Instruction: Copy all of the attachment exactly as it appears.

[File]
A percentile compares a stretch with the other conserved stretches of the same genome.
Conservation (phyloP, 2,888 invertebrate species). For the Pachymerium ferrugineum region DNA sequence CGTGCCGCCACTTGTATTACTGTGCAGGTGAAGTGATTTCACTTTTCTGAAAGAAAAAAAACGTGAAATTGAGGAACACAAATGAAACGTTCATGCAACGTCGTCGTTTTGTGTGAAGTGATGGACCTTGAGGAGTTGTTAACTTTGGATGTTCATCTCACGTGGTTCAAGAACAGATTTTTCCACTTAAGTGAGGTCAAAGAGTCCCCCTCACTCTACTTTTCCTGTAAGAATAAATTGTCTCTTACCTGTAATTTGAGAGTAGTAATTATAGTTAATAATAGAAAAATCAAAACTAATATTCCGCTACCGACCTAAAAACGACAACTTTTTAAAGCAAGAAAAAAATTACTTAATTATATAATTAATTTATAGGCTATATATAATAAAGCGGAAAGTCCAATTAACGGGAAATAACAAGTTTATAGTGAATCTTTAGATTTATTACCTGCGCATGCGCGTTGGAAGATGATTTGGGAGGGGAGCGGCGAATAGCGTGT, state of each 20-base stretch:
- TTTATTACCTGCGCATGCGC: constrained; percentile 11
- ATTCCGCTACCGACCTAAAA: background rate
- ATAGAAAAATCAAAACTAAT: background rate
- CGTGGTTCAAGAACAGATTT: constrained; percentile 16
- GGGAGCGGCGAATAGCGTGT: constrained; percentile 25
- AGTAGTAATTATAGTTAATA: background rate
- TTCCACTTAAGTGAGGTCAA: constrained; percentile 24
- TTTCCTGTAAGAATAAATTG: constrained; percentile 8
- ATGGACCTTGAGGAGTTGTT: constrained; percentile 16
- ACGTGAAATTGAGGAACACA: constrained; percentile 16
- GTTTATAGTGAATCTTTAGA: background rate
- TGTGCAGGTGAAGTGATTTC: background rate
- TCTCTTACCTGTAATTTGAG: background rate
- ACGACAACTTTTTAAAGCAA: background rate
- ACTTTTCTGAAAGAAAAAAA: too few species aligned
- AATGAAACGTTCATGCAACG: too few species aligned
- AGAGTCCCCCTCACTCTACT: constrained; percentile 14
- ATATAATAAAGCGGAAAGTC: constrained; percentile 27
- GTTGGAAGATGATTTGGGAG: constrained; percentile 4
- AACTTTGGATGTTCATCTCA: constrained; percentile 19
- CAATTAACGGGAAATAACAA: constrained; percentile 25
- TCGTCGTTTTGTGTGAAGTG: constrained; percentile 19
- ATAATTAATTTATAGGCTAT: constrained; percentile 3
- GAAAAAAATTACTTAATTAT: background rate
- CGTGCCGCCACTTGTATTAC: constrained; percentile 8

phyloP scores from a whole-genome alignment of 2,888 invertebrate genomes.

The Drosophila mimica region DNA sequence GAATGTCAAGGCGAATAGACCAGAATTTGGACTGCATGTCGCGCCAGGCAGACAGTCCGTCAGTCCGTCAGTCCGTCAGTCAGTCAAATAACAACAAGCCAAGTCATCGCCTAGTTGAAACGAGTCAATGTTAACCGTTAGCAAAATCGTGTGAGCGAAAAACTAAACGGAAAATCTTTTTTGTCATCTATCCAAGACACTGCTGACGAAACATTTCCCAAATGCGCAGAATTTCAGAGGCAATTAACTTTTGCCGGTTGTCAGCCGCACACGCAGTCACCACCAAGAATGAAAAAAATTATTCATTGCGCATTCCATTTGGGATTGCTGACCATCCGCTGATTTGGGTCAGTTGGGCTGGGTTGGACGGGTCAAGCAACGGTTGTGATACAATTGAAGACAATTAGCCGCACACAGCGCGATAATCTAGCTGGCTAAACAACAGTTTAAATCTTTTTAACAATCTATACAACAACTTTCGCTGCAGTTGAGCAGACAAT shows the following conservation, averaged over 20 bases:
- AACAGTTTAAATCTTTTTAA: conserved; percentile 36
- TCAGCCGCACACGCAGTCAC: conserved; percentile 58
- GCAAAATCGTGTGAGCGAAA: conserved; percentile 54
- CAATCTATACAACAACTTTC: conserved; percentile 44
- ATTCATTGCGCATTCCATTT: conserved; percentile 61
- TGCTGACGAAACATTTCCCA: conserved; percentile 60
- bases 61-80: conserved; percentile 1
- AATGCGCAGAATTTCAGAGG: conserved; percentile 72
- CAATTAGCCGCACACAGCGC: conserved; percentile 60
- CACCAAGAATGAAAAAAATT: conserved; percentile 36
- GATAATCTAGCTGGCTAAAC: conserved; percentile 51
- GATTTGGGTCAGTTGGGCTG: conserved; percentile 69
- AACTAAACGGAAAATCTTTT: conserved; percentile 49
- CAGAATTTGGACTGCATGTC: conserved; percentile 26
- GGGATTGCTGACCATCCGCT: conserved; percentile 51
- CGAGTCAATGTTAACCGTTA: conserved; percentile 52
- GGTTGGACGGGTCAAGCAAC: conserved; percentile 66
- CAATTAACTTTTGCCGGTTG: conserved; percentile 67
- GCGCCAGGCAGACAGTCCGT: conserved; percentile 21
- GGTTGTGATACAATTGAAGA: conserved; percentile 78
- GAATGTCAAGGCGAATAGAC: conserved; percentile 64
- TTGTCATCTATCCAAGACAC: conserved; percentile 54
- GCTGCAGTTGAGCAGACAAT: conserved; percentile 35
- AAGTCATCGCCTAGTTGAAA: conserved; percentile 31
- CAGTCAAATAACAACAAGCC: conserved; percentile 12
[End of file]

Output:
A percentile compares a stretch with the other conserved stretches of the same genome.
Conservation (phyloP, 2,888 invertebrate species). For the Pachymerium ferrugineum region DNA sequence CGTGCCGCCACTTGTATTACTGTGCAGGTGAAGTGATTTCACTTTTCTGAAAGAAAAAAAACGTGAAATTGAGGAACACAAATGAAACGTTCATGCAACGTCGTCGTTTTGTGTGAAGTGATGGACCTTGAGGAGTTGTTAACTTTGGATGTTCATCTCACGTGGTTCAAGAACAGATTTTTCCACTTAAGTGAGGTCAAAGAGTCCCCCTCACTCTACTTTTCCTGTAAGAATAAATTGTCTCTTACCTGTAATTTGAGAGTAGTAATTATAGTTAATAATAGAAAAATCAAAACTAATATTCCGCTACCGACCTAAAAACGACAACTTTTTAAAGCAAGAAAAAAATTACTTAATTATATAATTAATTTATAGGCTATATATAATAAAGCGGAAAGTCCAATTAACGGGAAATAACAAGTTTATAGTGAATCTTTAGATTTATTACCTGCGCATGCGCGTTGGAAGATGATTTGGGAGGGGAGCGGCGAATAGCGTGT, state of each 20-base stretch:
- TTTATTACCTGCGCATGCGC: constrained; percentile 11
- ATTCCGCTACCGACCTAAAA: background rate
- ATAGAAAAATCAAAACTAAT: background rate
- CGTGGTTCAAGAACAGATTT: constrained; percentile 16
- GGGAGCGGCGAATAGCGTGT: constrained; percentile 25
- AGTAGTAATTATAGTTAATA: background rate
- TTCCACTTAAGTGAGGTCAA: constrained; percentile 24
- TTTCCTGTAAGAATAAATTG: constrained; percentile 8
- ATGGACCTTGAGGAGTTGTT: constrained; percentile 16
- ACGTGAAATTGAGGAACACA: constrained; percentile 16
- GTTTATAGTGAATCTTTAGA: background rate
- TGTGCAGGTGAAGTGATTTC: background rate
- TCTCTTACCTGTAATTTGAG: background rate
- ACGACAACTTTTTAAAGCAA: background rate
- ACTTTTCTGAAAGAAAAAAA: too few species aligned
- AATGAAACGTTCATGCAACG: too few species aligned
- AGAGTCCCCCTCACTCTACT: constrained; percentile 14
- ATATAATAAAGCGGAAAGTC: constrained; percentile 27
- GTTGGAAGATGATTTGGGAG: constrained; percentile 4
- AACTTTGGATGTTCATCTCA: constrained; percentile 19
- CAATTAACGGGAAATAACAA: constrained; percentile 25
- TCGTCGTTTTGTGTGAAGTG: constrained; percentile 19
- ATAATTAATTTATAGGCTAT: constrained; percentile 3
- GAAAAAAATTACTTAATTAT: background rate
- CGTGCCGCCACTTGTATTAC: constrained; percentile 8

phyloP scores from a whole-genome alignment of 2,888 invertebrate genomes.

The Drosophila mimica region DNA sequence GAATGTCAAGGCGAATAGACCAGAATTTGGACTGCATGTCGCGCCAGGCAGACAGTCCGTCAGTCCGTCAGTCCGTCAGTCAGTCAAATAACAACAAGCCAAGTCATCGCCTAGTTGAAACGAGTCAATGTTAACCGTTAGCAAAATCGTGTGAGCGAAAAACTAAACGGAAAATCTTTTTTGTCATCTATCCAAGACACTGCTGACGAAACATTTCCCAAATGCGCAGAATTTCAGAGGCAATTAACTTTTGCCGGTTGTCAGCCGCACACGCAGTCACCACCAAGAATGAAAAAAATTATTCATTGCGCATTCCATTTGGGATTGCTGACCATCCGCTGATTTGGGTCAGTTGGGCTGGGTTGGACGGGTCAAGCAACGGTTGTGATACAATTGAAGACAATTAGCCGCACACAGCGCGATAATCTAGCTGGCTAAACAACAGTTTAAATCTTTTTAACAATCTATACAACAACTTTCGCTGCAGTTGAGCAGACAAT shows the following conservation, averaged over 20 bases:
- AACAGTTTAAATCTTTTTAA: conserved; percentile 36
- TCAGCCGCACACGCAGTCAC: conserved; percentile 58
- GCAAAATCGTGTGAGCGAAA: conserved; percentile 54
- CAATCTATACAACAACTTTC: conserved; percentile 44
- ATTCATTGCGCATTCCATTT: conserved; percentile 61
- TGCTGACGAAACATTTCCCA: conserved; percentile 60
- bases 61-80: conserved; percentile 1
- AATGCGCAGAATTTCAGAGG: conserved; percentile 72
- CAATTAGCCGCACACAGCGC: conserved; percentile 60
- CACCAAGAATGAAAAAAATT: conserved; percentile 36
- GATAATCTAGCTGGCTAAAC: conserved; percentile 51
- GATTTGGGTCAGTTGGGCTG: conserved; percentile 69
- AACTAAACGGAAAATCTTTT: conserved; percentile 49
- CAGAATTTGGACTGCATGTC: conserved; percentile 26
- GGGATTGCTGACCATCCGCT: conserved; percentile 51
- CGAGTCAATGTTAACCGTTA: conserved; percentile 52
- GGTTGGACGGGTCAAGCAAC: conserved; percentile 66
- CAATTAACTTTTGCCGGTTG: conserved; percentile 67
- GCGCCAGGCAGACAGTCCGT: conserved; percentile 21
- GGTTGTGATACAATTGAAGA: conserved; percentile 78
- GAATGTCAAGGCGAATAGAC: conserved; percentile 64
- TTGTCATCTATCCAAGACAC: conserved; percentile 54
- GCTGCAGTTGAGCAGACAAT: conserved; percentile 35
- AAGTCATCGCCTAGTTGAAA: conserved; percentile 31
- CAGTCAAATAACAACAAGCC: conserved; percentile 12